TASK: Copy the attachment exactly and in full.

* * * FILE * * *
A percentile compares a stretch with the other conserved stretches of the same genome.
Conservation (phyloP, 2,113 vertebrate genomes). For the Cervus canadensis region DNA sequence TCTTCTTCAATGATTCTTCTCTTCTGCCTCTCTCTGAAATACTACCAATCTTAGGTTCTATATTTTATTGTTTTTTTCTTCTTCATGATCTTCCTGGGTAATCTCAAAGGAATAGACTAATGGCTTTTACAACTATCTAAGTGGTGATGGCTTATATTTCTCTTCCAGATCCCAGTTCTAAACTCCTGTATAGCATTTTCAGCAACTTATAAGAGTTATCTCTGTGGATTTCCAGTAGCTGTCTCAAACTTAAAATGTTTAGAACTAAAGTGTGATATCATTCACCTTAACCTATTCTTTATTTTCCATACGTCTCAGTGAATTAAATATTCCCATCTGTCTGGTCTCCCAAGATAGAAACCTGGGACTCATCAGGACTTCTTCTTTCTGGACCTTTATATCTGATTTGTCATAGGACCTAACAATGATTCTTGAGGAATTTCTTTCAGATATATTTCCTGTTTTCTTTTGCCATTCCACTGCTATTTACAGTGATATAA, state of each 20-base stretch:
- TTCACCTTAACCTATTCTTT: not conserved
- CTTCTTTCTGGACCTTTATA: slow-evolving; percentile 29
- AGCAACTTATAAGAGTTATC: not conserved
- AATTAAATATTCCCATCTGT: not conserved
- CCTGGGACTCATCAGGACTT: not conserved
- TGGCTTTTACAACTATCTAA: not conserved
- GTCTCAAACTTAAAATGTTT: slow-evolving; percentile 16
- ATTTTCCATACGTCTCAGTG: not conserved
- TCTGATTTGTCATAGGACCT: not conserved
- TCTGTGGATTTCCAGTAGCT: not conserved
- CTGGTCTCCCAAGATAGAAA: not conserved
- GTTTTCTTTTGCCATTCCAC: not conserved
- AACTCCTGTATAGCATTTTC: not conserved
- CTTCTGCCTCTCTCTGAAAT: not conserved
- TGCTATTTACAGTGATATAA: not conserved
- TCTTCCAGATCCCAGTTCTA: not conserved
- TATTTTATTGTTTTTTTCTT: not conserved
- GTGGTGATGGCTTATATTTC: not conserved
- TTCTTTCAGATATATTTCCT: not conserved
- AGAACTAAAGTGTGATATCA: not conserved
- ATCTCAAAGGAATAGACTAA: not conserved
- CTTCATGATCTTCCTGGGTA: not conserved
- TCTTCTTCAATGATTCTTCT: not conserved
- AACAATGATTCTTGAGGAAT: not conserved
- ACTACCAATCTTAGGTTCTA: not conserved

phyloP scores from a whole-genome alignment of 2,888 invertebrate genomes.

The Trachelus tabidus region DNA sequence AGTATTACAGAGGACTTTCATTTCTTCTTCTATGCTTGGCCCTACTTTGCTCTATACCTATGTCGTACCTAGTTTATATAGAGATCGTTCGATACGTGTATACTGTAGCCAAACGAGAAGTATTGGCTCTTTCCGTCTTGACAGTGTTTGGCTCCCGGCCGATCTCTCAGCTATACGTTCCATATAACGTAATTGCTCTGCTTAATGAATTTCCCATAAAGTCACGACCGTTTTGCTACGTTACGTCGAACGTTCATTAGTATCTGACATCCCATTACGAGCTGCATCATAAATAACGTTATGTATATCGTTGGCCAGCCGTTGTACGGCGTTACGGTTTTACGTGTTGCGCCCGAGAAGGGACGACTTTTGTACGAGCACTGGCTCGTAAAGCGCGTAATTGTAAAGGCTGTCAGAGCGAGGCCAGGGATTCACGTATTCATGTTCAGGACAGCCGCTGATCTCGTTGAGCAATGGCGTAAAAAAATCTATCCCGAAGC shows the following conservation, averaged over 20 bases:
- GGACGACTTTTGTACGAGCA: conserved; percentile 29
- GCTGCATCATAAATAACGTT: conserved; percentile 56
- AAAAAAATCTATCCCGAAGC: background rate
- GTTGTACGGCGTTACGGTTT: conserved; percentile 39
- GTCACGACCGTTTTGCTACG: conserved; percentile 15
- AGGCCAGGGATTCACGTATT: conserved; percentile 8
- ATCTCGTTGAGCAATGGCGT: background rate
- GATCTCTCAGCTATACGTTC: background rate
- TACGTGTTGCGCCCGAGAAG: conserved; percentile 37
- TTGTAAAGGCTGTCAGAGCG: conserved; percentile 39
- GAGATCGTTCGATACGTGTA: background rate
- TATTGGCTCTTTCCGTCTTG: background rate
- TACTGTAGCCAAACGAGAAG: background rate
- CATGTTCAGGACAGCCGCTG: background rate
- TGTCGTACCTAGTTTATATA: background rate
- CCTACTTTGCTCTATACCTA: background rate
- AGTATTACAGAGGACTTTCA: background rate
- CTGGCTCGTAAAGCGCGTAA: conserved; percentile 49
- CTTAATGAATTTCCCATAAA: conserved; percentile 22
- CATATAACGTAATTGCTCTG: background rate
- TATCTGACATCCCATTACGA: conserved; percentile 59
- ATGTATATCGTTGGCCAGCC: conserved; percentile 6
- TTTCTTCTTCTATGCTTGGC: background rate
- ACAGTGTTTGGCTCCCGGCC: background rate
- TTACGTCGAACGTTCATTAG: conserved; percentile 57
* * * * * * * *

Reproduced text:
A percentile compares a stretch with the other conserved stretches of the same genome.
Conservation (phyloP, 2,113 vertebrate genomes). For the Cervus canadensis region DNA sequence TCTTCTTCAATGATTCTTCTCTTCTGCCTCTCTCTGAAATACTACCAATCTTAGGTTCTATATTTTATTGTTTTTTTCTTCTTCATGATCTTCCTGGGTAATCTCAAAGGAATAGACTAATGGCTTTTACAACTATCTAAGTGGTGATGGCTTATATTTCTCTTCCAGATCCCAGTTCTAAACTCCTGTATAGCATTTTCAGCAACTTATAAGAGTTATCTCTGTGGATTTCCAGTAGCTGTCTCAAACTTAAAATGTTTAGAACTAAAGTGTGATATCATTCACCTTAACCTATTCTTTATTTTCCATACGTCTCAGTGAATTAAATATTCCCATCTGTCTGGTCTCCCAAGATAGAAACCTGGGACTCATCAGGACTTCTTCTTTCTGGACCTTTATATCTGATTTGTCATAGGACCTAACAATGATTCTTGAGGAATTTCTTTCAGATATATTTCCTGTTTTCTTTTGCCATTCCACTGCTATTTACAGTGATATAA, state of each 20-base stretch:
- TTCACCTTAACCTATTCTTT: not conserved
- CTTCTTTCTGGACCTTTATA: slow-evolving; percentile 29
- AGCAACTTATAAGAGTTATC: not conserved
- AATTAAATATTCCCATCTGT: not conserved
- CCTGGGACTCATCAGGACTT: not conserved
- TGGCTTTTACAACTATCTAA: not conserved
- GTCTCAAACTTAAAATGTTT: slow-evolving; percentile 16
- ATTTTCCATACGTCTCAGTG: not conserved
- TCTGATTTGTCATAGGACCT: not conserved
- TCTGTGGATTTCCAGTAGCT: not conserved
- CTGGTCTCCCAAGATAGAAA: not conserved
- GTTTTCTTTTGCCATTCCAC: not conserved
- AACTCCTGTATAGCATTTTC: not conserved
- CTTCTGCCTCTCTCTGAAAT: not conserved
- TGCTATTTACAGTGATATAA: not conserved
- TCTTCCAGATCCCAGTTCTA: not conserved
- TATTTTATTGTTTTTTTCTT: not conserved
- GTGGTGATGGCTTATATTTC: not conserved
- TTCTTTCAGATATATTTCCT: not conserved
- AGAACTAAAGTGTGATATCA: not conserved
- ATCTCAAAGGAATAGACTAA: not conserved
- CTTCATGATCTTCCTGGGTA: not conserved
- TCTTCTTCAATGATTCTTCT: not conserved
- AACAATGATTCTTGAGGAAT: not conserved
- ACTACCAATCTTAGGTTCTA: not conserved

phyloP scores from a whole-genome alignment of 2,888 invertebrate genomes.

The Trachelus tabidus region DNA sequence AGTATTACAGAGGACTTTCATTTCTTCTTCTATGCTTGGCCCTACTTTGCTCTATACCTATGTCGTACCTAGTTTATATAGAGATCGTTCGATACGTGTATACTGTAGCCAAACGAGAAGTATTGGCTCTTTCCGTCTTGACAGTGTTTGGCTCCCGGCCGATCTCTCAGCTATACGTTCCATATAACGTAATTGCTCTGCTTAATGAATTTCCCATAAAGTCACGACCGTTTTGCTACGTTACGTCGAACGTTCATTAGTATCTGACATCCCATTACGAGCTGCATCATAAATAACGTTATGTATATCGTTGGCCAGCCGTTGTACGGCGTTACGGTTTTACGTGTTGCGCCCGAGAAGGGACGACTTTTGTACGAGCACTGGCTCGTAAAGCGCGTAATTGTAAAGGCTGTCAGAGCGAGGCCAGGGATTCACGTATTCATGTTCAGGACAGCCGCTGATCTCGTTGAGCAATGGCGTAAAAAAATCTATCCCGAAGC shows the following conservation, averaged over 20 bases:
- GGACGACTTTTGTACGAGCA: conserved; percentile 29
- GCTGCATCATAAATAACGTT: conserved; percentile 56
- AAAAAAATCTATCCCGAAGC: background rate
- GTTGTACGGCGTTACGGTTT: conserved; percentile 39
- GTCACGACCGTTTTGCTACG: conserved; percentile 15
- AGGCCAGGGATTCACGTATT: conserved; percentile 8
- ATCTCGTTGAGCAATGGCGT: background rate
- GATCTCTCAGCTATACGTTC: background rate
- TACGTGTTGCGCCCGAGAAG: conserved; percentile 37
- TTGTAAAGGCTGTCAGAGCG: conserved; percentile 39
- GAGATCGTTCGATACGTGTA: background rate
- TATTGGCTCTTTCCGTCTTG: background rate
- TACTGTAGCCAAACGAGAAG: background rate
- CATGTTCAGGACAGCCGCTG: background rate
- TGTCGTACCTAGTTTATATA: background rate
- CCTACTTTGCTCTATACCTA: background rate
- AGTATTACAGAGGACTTTCA: background rate
- CTGGCTCGTAAAGCGCGTAA: conserved; percentile 49
- CTTAATGAATTTCCCATAAA: conserved; percentile 22
- CATATAACGTAATTGCTCTG: background rate
- TATCTGACATCCCATTACGA: conserved; percentile 59
- ATGTATATCGTTGGCCAGCC: conserved; percentile 6
- TTTCTTCTTCTATGCTTGGC: background rate
- ACAGTGTTTGGCTCCCGGCC: background rate
- TTACGTCGAACGTTCATTAG: conserved; percentile 57